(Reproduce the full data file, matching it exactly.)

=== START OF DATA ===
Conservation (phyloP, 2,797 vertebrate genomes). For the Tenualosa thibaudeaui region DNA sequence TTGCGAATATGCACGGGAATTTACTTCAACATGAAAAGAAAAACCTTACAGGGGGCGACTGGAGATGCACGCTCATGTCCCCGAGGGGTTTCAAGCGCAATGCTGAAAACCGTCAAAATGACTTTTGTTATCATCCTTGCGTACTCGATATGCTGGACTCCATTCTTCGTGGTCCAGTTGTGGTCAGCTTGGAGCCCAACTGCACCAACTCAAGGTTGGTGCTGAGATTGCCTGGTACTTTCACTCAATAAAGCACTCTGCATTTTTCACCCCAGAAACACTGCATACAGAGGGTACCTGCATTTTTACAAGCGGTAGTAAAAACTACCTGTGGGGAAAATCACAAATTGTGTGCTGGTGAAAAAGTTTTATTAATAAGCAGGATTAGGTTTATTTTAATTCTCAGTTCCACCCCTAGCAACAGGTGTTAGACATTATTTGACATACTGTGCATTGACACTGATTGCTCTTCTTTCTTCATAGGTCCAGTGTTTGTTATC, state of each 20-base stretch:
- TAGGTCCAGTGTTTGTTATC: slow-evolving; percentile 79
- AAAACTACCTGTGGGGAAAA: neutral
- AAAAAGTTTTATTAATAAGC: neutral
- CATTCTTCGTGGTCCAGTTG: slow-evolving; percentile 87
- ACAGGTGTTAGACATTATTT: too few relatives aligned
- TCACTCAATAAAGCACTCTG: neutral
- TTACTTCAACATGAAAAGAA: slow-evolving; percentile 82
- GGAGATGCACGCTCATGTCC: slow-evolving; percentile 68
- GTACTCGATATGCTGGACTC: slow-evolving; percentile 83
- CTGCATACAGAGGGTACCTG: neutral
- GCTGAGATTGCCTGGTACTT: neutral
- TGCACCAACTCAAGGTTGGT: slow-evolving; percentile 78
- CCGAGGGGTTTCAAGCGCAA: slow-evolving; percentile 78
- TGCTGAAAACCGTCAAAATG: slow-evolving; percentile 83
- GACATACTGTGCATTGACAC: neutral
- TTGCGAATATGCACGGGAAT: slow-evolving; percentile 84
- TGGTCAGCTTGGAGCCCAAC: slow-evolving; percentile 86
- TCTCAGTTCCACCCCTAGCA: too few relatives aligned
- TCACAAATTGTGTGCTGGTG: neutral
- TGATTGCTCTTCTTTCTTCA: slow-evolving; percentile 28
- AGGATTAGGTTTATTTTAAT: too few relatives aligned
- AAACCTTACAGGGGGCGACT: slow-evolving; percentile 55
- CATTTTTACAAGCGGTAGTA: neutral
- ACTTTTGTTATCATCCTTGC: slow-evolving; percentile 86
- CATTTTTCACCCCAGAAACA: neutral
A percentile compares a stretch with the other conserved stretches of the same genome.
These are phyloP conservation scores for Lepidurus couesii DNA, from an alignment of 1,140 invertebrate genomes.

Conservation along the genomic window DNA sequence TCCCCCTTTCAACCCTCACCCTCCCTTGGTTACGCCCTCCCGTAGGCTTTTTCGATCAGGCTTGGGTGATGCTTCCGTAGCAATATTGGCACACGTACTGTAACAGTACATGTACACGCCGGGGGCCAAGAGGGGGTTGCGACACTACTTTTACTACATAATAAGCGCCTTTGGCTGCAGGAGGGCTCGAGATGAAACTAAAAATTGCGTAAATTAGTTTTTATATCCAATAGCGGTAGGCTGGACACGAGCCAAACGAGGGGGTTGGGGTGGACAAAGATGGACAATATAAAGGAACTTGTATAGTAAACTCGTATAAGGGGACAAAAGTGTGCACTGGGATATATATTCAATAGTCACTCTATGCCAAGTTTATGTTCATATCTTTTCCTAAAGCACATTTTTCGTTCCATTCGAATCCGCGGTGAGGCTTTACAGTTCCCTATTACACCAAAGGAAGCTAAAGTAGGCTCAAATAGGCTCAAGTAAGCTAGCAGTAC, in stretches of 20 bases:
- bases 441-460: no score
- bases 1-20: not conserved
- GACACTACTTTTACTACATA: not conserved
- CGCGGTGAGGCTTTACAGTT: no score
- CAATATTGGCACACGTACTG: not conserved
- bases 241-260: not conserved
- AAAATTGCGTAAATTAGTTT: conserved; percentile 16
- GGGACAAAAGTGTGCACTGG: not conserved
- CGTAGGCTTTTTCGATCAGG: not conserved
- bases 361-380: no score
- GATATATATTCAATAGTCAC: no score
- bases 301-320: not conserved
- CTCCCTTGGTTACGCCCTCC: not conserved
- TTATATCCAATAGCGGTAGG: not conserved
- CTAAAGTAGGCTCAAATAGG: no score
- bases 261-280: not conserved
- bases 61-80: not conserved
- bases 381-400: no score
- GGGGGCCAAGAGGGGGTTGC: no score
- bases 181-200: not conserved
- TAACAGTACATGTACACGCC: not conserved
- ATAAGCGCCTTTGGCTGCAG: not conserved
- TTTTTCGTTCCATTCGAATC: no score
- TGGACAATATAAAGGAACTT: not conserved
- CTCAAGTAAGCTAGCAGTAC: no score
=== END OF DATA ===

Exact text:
Conservation (phyloP, 2,797 vertebrate genomes). For the Tenualosa thibaudeaui region DNA sequence TTGCGAATATGCACGGGAATTTACTTCAACATGAAAAGAAAAACCTTACAGGGGGCGACTGGAGATGCACGCTCATGTCCCCGAGGGGTTTCAAGCGCAATGCTGAAAACCGTCAAAATGACTTTTGTTATCATCCTTGCGTACTCGATATGCTGGACTCCATTCTTCGTGGTCCAGTTGTGGTCAGCTTGGAGCCCAACTGCACCAACTCAAGGTTGGTGCTGAGATTGCCTGGTACTTTCACTCAATAAAGCACTCTGCATTTTTCACCCCAGAAACACTGCATACAGAGGGTACCTGCATTTTTACAAGCGGTAGTAAAAACTACCTGTGGGGAAAATCACAAATTGTGTGCTGGTGAAAAAGTTTTATTAATAAGCAGGATTAGGTTTATTTTAATTCTCAGTTCCACCCCTAGCAACAGGTGTTAGACATTATTTGACATACTGTGCATTGACACTGATTGCTCTTCTTTCTTCATAGGTCCAGTGTTTGTTATC, state of each 20-base stretch:
- TAGGTCCAGTGTTTGTTATC: slow-evolving; percentile 79
- AAAACTACCTGTGGGGAAAA: neutral
- AAAAAGTTTTATTAATAAGC: neutral
- CATTCTTCGTGGTCCAGTTG: slow-evolving; percentile 87
- ACAGGTGTTAGACATTATTT: too few relatives aligned
- TCACTCAATAAAGCACTCTG: neutral
- TTACTTCAACATGAAAAGAA: slow-evolving; percentile 82
- GGAGATGCACGCTCATGTCC: slow-evolving; percentile 68
- GTACTCGATATGCTGGACTC: slow-evolving; percentile 83
- CTGCATACAGAGGGTACCTG: neutral
- GCTGAGATTGCCTGGTACTT: neutral
- TGCACCAACTCAAGGTTGGT: slow-evolving; percentile 78
- CCGAGGGGTTTCAAGCGCAA: slow-evolving; percentile 78
- TGCTGAAAACCGTCAAAATG: slow-evolving; percentile 83
- GACATACTGTGCATTGACAC: neutral
- TTGCGAATATGCACGGGAAT: slow-evolving; percentile 84
- TGGTCAGCTTGGAGCCCAAC: slow-evolving; percentile 86
- TCTCAGTTCCACCCCTAGCA: too few relatives aligned
- TCACAAATTGTGTGCTGGTG: neutral
- TGATTGCTCTTCTTTCTTCA: slow-evolving; percentile 28
- AGGATTAGGTTTATTTTAAT: too few relatives aligned
- AAACCTTACAGGGGGCGACT: slow-evolving; percentile 55
- CATTTTTACAAGCGGTAGTA: neutral
- ACTTTTGTTATCATCCTTGC: slow-evolving; percentile 86
- CATTTTTCACCCCAGAAACA: neutral
A percentile compares a stretch with the other conserved stretches of the same genome.
These are phyloP conservation scores for Lepidurus couesii DNA, from an alignment of 1,140 invertebrate genomes.

Conservation along the genomic window DNA sequence TCCCCCTTTCAACCCTCACCCTCCCTTGGTTACGCCCTCCCGTAGGCTTTTTCGATCAGGCTTGGGTGATGCTTCCGTAGCAATATTGGCACACGTACTGTAACAGTACATGTACACGCCGGGGGCCAAGAGGGGGTTGCGACACTACTTTTACTACATAATAAGCGCCTTTGGCTGCAGGAGGGCTCGAGATGAAACTAAAAATTGCGTAAATTAGTTTTTATATCCAATAGCGGTAGGCTGGACACGAGCCAAACGAGGGGGTTGGGGTGGACAAAGATGGACAATATAAAGGAACTTGTATAGTAAACTCGTATAAGGGGACAAAAGTGTGCACTGGGATATATATTCAATAGTCACTCTATGCCAAGTTTATGTTCATATCTTTTCCTAAAGCACATTTTTCGTTCCATTCGAATCCGCGGTGAGGCTTTACAGTTCCCTATTACACCAAAGGAAGCTAAAGTAGGCTCAAATAGGCTCAAGTAAGCTAGCAGTAC, in stretches of 20 bases:
- bases 441-460: no score
- bases 1-20: not conserved
- GACACTACTTTTACTACATA: not conserved
- CGCGGTGAGGCTTTACAGTT: no score
- CAATATTGGCACACGTACTG: not conserved
- bases 241-260: not conserved
- AAAATTGCGTAAATTAGTTT: conserved; percentile 16
- GGGACAAAAGTGTGCACTGG: not conserved
- CGTAGGCTTTTTCGATCAGG: not conserved
- bases 361-380: no score
- GATATATATTCAATAGTCAC: no score
- bases 301-320: not conserved
- CTCCCTTGGTTACGCCCTCC: not conserved
- TTATATCCAATAGCGGTAGG: not conserved
- CTAAAGTAGGCTCAAATAGG: no score
- bases 261-280: not conserved
- bases 61-80: not conserved
- bases 381-400: no score
- GGGGGCCAAGAGGGGGTTGC: no score
- bases 181-200: not conserved
- TAACAGTACATGTACACGCC: not conserved
- ATAAGCGCCTTTGGCTGCAG: not conserved
- TTTTTCGTTCCATTCGAATC: no score
- TGGACAATATAAAGGAACTT: not conserved
- CTCAAGTAAGCTAGCAGTAC: no score